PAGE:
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Are You One of the 260 Million Americans
Who Needs Flu Vaccine?

National Influenza Vaccination Week is December 8-14

 

Philadelphia, November 25, 2008 – It’s flu season once again. Every year, flu infects up to 20 percent of the population, causes the hospitalization of about 200,000 people, and kills 36,000. But with plenty of flu vaccine available this year, it doesn’t have to be that way.

“National Influenza Vaccination Week provides a valuable opportunity to remind physicians to vaccinate themselves, their patients, their staff members, and other health care workers,” said Vincenza Snow, MD, FACP, director of clinical programs and quality of care at the American College of Physicians (ACP). "Patients need to hear from their physicians that getting vaccinated is the single best way to protect not only themselves against flu, but their loved ones as well."

Dr. Snow also stressed the importance for health care workers to walk the walk and follow the flu vaccination policy recommendations from the ACP, among others.

“By getting vaccinated, health professionals can prevent a significant number of flu infections, hospitalizations, and deaths among their patients,” she said. “It also influences patients to get immunized if they know that their own doctor is vaccinated.”

Flu viruses change often. Therefore, flu vaccine is updated each year to make sure it is as effective as possible.

Because flu viruses circulate well into the spring and summer, Dr. Snow recommends that clinicians follow the Centers for Disease Control and Prevention recommendation that vaccination continue through March. Flu vaccine can be given at the same time as other immunizations, including pneumococcal vaccine.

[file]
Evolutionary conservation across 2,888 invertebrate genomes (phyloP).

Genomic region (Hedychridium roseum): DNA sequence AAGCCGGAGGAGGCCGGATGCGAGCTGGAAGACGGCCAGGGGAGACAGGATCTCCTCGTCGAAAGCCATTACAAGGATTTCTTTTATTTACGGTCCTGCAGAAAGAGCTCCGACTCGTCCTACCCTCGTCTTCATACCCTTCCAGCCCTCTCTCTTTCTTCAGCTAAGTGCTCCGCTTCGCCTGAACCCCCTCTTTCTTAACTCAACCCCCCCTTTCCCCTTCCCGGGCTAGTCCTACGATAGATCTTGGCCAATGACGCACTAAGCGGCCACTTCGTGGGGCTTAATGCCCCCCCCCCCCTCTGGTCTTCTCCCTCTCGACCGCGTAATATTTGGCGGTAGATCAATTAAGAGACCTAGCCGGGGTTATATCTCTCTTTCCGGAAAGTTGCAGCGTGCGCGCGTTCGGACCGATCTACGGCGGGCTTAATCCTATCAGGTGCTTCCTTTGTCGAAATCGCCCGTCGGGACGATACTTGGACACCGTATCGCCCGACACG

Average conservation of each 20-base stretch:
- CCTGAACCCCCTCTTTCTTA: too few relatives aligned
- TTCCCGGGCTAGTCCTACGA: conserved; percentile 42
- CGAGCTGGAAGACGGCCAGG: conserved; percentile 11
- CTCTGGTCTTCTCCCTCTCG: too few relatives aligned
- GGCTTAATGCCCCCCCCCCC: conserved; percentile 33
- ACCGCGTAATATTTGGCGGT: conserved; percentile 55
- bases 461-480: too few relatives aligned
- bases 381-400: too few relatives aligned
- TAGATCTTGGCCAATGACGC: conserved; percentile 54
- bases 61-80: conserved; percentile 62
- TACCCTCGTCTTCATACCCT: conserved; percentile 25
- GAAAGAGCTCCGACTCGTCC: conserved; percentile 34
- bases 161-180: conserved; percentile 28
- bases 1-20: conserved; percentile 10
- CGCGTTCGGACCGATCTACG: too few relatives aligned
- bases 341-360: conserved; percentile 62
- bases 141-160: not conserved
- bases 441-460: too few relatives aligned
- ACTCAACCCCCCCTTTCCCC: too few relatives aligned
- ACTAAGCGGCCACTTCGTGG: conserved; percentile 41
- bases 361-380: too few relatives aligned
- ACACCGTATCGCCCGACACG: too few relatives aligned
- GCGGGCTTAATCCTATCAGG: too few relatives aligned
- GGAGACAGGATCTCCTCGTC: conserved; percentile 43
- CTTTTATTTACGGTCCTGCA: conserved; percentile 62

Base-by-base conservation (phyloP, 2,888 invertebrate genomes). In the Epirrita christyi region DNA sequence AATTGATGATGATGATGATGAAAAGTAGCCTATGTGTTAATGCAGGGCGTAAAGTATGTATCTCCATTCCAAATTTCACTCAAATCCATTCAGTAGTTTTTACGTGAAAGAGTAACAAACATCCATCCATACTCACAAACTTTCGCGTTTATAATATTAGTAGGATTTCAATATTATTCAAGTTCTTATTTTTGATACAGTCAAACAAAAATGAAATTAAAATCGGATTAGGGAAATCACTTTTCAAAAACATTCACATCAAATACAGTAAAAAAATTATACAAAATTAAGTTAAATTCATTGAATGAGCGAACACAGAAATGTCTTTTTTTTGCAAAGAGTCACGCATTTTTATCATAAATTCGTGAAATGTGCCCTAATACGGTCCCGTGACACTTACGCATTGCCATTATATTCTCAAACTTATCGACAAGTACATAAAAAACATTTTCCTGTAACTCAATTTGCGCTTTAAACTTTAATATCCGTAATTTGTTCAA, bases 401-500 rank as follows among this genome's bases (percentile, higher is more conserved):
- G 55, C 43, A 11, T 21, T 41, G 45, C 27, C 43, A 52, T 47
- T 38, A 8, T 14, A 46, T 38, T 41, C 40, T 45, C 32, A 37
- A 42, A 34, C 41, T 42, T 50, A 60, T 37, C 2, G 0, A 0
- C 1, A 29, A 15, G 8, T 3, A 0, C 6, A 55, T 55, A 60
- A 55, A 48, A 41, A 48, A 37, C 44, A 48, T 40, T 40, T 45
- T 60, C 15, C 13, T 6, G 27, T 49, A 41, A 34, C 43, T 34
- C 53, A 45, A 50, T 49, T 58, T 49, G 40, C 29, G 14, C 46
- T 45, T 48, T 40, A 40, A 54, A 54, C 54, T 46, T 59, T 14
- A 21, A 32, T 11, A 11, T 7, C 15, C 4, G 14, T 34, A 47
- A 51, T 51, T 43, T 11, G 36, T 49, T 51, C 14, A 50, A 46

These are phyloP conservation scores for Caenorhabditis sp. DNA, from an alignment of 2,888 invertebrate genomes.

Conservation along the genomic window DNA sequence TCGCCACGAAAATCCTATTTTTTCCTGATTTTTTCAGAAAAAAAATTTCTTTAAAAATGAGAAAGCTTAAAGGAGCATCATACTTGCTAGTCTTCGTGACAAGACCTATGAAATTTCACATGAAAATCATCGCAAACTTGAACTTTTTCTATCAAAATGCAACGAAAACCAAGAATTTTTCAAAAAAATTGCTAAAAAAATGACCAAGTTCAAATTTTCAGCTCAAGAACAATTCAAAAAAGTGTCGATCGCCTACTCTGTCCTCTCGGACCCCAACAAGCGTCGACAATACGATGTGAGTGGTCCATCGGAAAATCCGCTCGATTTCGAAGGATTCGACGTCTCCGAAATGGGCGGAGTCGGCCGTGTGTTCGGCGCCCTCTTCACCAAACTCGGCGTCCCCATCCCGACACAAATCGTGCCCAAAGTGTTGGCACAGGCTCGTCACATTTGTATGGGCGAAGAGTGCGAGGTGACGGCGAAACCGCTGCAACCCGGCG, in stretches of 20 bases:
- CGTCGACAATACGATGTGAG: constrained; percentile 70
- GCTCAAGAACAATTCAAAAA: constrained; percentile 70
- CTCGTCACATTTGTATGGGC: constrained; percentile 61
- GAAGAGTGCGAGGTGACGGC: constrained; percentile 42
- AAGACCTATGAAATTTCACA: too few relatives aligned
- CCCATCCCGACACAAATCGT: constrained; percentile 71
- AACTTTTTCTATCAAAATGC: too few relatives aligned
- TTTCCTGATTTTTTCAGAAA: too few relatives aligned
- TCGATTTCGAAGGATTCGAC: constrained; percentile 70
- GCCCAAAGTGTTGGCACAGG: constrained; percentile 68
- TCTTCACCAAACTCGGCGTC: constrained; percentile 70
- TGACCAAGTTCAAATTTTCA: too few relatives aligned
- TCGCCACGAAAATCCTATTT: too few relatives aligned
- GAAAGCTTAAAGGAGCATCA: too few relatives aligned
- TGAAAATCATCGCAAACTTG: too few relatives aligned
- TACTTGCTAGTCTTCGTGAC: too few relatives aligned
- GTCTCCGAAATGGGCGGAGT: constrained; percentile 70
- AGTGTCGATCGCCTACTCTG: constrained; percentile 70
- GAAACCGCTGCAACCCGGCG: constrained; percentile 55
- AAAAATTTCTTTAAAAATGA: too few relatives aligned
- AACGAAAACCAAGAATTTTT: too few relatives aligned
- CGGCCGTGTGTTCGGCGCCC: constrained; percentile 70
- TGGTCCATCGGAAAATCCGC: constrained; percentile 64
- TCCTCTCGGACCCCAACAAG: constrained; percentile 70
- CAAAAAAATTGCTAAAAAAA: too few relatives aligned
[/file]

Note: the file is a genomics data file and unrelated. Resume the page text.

If they haven’t already, adults should contact their internist to get an annual flu vaccination.

ACP recommends flu vaccine for:

  • Adults 50 or older.
  • Residents of long term care facilities housing persons with chronic medical conditions.
  • Anyone who has a serious long-term health problem with heart disease; lung disease; asthma; kidney disease; diabetes; or anemia and other blood disorders.
  • Anyone whose immune system is weakened because of HIV/AIDS or other diseases that affect the immune system; long-term treatment with drugs such as steroids; or cancer treatment with x-rays or drugs.
  • Women who will be past the third month of pregnancy during flu season.
  • Physicians, nurses, health care workers.
  • Family members and anyone else coming in close contact with people at risk of flu.
  • Children between ages 6 months and 18 years, unless they have a serious egg allergy.

The American College of Physicians is the largest medical specialty organization and the second-largest physician group in the United States. ACP members include 126,000 internal medicine physicians (internists), related subspecialists, and medical students. Internists specialize in the prevention, detection, and treatment of illness in adults.

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